Amongst the most feared complications of a brain AVM is that it may bleed at some point. Such haemorrhage is not inevitable but when it occurs it is usually reason to consider definitive treatment of the malformation. The most common symptom of haemorrhage is a sudden-onset of severe headache which may be accompanied by nausea and/or vomitting. Haemorrhage will
Evidence analysed by the MARRS consortium currently estimates the risk of a first ever haemorrhage at about 1.3% per annum (95% CI 1.0%-1.7%). Given the variation in the architecture from one malformation to the next, there is likely to be different risks of haemorrhage from one to another given the differing stresses the malformation is subjected to. Therefore one needs be careful in generalising these population statistics to the individual one must emphasise these are estimates not predictions of the future.
If a haemorrhage occurs and the patient recovers, the risk of subsequent bleeding of the AVM seems to increase. It may be greatest int he first twelve months following a haemorrhage with some studies estimating a risk of second haemorrhage between 10 and 20% during that that first year. The baseline risk if second haemorrhage seems to settle at about 4.8% per annum (95% CI 3.9%-5.9%).
Brain haemorrhage of any type constitutes a serious illness. The outcome following AVM bleeding may be more variable than most other types because the resulting brain injury is affected by not only the location of the malformation but where it originates from artery, vein or nidus.
Based on a review of the published literature overall the risk of death an AVM haemorrhage is about 9% (95% CI 5-15%). The likelihood of death OR surviving with a physical disability is estimated at 42% (95% CI 33-51%).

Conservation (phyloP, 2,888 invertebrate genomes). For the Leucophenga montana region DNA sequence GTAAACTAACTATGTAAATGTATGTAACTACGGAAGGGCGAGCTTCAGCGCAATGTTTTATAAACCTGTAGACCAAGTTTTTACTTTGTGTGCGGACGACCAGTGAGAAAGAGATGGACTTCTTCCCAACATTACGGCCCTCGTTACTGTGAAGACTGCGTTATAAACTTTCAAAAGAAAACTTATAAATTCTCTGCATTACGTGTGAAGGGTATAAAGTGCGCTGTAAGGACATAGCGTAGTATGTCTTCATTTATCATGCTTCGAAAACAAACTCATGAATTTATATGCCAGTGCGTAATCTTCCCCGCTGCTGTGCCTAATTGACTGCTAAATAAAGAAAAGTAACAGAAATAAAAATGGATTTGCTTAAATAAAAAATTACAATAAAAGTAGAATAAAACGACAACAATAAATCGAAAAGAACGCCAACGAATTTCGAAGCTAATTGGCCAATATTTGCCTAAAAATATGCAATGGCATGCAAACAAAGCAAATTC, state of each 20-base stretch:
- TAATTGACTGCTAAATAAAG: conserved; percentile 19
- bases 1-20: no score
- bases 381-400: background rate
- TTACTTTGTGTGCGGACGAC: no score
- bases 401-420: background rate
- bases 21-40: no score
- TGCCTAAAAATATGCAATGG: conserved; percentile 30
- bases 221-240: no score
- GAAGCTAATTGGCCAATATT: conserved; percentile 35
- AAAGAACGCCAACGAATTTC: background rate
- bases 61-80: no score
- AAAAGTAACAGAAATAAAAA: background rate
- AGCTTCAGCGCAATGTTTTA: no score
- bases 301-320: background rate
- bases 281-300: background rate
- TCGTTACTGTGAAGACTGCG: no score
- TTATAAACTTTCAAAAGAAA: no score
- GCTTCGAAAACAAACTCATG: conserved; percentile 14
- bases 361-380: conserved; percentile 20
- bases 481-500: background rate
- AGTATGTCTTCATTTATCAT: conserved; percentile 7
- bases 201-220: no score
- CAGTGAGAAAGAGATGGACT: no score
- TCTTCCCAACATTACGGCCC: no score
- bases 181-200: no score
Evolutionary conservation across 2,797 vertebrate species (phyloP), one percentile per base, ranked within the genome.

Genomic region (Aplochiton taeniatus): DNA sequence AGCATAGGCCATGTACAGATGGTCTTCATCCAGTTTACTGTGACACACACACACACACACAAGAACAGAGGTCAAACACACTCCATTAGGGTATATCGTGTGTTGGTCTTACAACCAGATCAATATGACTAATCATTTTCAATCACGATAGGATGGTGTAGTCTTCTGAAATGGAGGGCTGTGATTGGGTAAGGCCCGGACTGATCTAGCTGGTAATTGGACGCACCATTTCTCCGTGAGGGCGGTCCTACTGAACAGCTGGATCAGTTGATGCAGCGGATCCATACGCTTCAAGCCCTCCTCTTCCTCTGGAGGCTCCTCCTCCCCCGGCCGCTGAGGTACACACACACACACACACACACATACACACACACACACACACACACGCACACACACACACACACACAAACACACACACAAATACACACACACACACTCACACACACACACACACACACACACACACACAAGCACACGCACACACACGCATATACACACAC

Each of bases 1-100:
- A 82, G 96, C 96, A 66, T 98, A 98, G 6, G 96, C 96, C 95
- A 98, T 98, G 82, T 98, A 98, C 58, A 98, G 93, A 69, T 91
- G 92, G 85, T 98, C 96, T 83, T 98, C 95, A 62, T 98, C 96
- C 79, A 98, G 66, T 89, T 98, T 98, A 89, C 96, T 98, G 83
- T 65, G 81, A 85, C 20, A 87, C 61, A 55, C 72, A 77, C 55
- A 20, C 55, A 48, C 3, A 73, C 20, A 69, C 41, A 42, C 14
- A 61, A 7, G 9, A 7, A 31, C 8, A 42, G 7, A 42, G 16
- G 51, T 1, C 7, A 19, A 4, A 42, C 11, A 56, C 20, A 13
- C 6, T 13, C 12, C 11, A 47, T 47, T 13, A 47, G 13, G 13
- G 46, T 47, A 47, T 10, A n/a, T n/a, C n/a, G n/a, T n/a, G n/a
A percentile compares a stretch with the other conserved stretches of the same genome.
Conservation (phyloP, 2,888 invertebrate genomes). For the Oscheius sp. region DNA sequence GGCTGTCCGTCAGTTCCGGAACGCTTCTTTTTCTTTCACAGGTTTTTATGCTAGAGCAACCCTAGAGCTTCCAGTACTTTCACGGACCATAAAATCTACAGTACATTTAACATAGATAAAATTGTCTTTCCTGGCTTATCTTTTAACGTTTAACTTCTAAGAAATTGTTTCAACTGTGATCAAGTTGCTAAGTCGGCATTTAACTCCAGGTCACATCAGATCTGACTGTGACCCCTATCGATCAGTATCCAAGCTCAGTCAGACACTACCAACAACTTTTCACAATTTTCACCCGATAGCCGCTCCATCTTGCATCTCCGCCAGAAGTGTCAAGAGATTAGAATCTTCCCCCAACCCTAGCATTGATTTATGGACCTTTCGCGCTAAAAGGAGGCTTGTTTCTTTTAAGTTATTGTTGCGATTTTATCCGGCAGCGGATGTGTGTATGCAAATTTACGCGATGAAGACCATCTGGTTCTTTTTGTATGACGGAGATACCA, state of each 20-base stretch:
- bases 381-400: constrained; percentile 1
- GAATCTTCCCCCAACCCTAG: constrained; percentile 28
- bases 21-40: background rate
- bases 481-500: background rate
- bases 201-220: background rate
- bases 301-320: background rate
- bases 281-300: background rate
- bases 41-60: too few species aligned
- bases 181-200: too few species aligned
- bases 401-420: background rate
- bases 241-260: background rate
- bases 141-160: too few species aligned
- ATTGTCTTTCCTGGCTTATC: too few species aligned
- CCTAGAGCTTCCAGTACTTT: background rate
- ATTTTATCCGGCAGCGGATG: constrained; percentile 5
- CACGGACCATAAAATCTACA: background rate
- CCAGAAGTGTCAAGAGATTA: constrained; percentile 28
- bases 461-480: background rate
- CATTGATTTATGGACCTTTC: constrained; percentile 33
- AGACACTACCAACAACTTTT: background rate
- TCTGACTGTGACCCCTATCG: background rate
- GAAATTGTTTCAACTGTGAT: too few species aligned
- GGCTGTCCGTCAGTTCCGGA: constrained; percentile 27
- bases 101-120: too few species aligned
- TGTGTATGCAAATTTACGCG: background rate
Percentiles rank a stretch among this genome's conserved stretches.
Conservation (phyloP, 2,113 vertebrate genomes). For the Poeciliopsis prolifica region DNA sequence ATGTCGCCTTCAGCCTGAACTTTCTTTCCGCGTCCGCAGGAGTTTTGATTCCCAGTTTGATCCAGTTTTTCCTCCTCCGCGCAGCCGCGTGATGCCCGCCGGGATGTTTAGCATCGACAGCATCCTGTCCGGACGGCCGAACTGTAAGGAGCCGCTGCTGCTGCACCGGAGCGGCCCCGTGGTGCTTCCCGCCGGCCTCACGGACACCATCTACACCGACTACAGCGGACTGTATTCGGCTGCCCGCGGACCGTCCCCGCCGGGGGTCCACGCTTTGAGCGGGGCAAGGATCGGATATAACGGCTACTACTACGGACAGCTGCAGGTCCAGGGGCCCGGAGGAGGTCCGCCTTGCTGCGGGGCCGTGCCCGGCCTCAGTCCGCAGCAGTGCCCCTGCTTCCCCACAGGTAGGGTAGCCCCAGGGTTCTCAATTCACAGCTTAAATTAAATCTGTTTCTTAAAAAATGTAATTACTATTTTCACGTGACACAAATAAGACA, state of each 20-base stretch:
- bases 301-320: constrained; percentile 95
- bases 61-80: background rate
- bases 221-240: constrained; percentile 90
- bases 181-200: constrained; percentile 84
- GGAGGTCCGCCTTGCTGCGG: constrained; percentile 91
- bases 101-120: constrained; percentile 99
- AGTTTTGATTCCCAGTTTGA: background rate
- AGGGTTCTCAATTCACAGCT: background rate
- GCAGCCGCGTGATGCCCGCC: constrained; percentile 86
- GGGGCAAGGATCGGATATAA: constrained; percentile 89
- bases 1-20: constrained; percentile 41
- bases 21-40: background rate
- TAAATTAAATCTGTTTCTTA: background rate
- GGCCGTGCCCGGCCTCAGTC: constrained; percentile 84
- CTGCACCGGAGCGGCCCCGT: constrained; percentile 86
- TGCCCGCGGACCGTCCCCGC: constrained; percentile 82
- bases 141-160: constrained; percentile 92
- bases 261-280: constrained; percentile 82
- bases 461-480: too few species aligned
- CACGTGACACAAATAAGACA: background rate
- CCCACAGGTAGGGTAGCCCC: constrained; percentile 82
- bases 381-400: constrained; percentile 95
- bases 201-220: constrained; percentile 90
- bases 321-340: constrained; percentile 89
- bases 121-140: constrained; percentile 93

Haemorrhage from an AVM is a medical emergency. The first priority is to stabilise the patient's vital functions just as one would following any other type of stroke.
Urgent transfer to the nearest emergency department is appropriate, oxygen is administered and intravenous access set up. Most hospitals with an emergency department will be able to carry out a CT scan and establish that a brain haemorrhage has occurred. The medical team their would then contact their nearest neurosurgical unit for advice. If seizures have occurred, anti-epileptic medication will be administered. If conciousness is severely impaired it may be necessary place the patient on a ventilator to stabilise their condition.
Emergency surgical intervention is usually either to relieve hydrocephalus or address a life-threatening blood clot. Hydrocephalus is usually treated with placement of a drain into the ventricles of the brain and the removal of cerebrospinal fluid will effectively lower the intracranial pressure.
A blood clot large enough to press on the brain, impairing consciousness will usually require removal as an emergency. Such clots are usually adjacent to the arteriovenous malformation nidus. It is not usually necessary to attempt removal of the AVM at the same time. In the wake of recent haemorrhage the brain is likely to be very swollen and vulnerable. The malformation is also likely to be more difficult to deal with surgically than it would otherwise be leading to an increased risk of partial removal. The day-to-day risk of further bleeding from the nidus Therefore the strategy is usually low enough that we favour limiting surgery to life-saving relief of high pressure with a plan to treat the AVM definitively once the patient has recovered a little. There are situations when bleeding from the AVM will mandate its removal immediately so this is always prepared for as an eventuality.
Once stabilised a digital subtraction angiogram will be carried out to see the AVMs architecture in detail and consider treatment alternatives. If any aneurysm likely to be the source of bleeding is identified endovascular treatment of this will be considered to reduce the risk of rebleeding in the short to medium term.
Definitive treatment of the AVM will reduce the risk of further haemorrhage if the arteriovenous shunt can be completely obliterated. This is typically accomplished by microsurgical removal or, for certain types of AVM endovascular embolisation. Stereotactic radiosurgery will require a lead time of several years to accomplish obliteration so is not usually the first recommendation in that circumstance.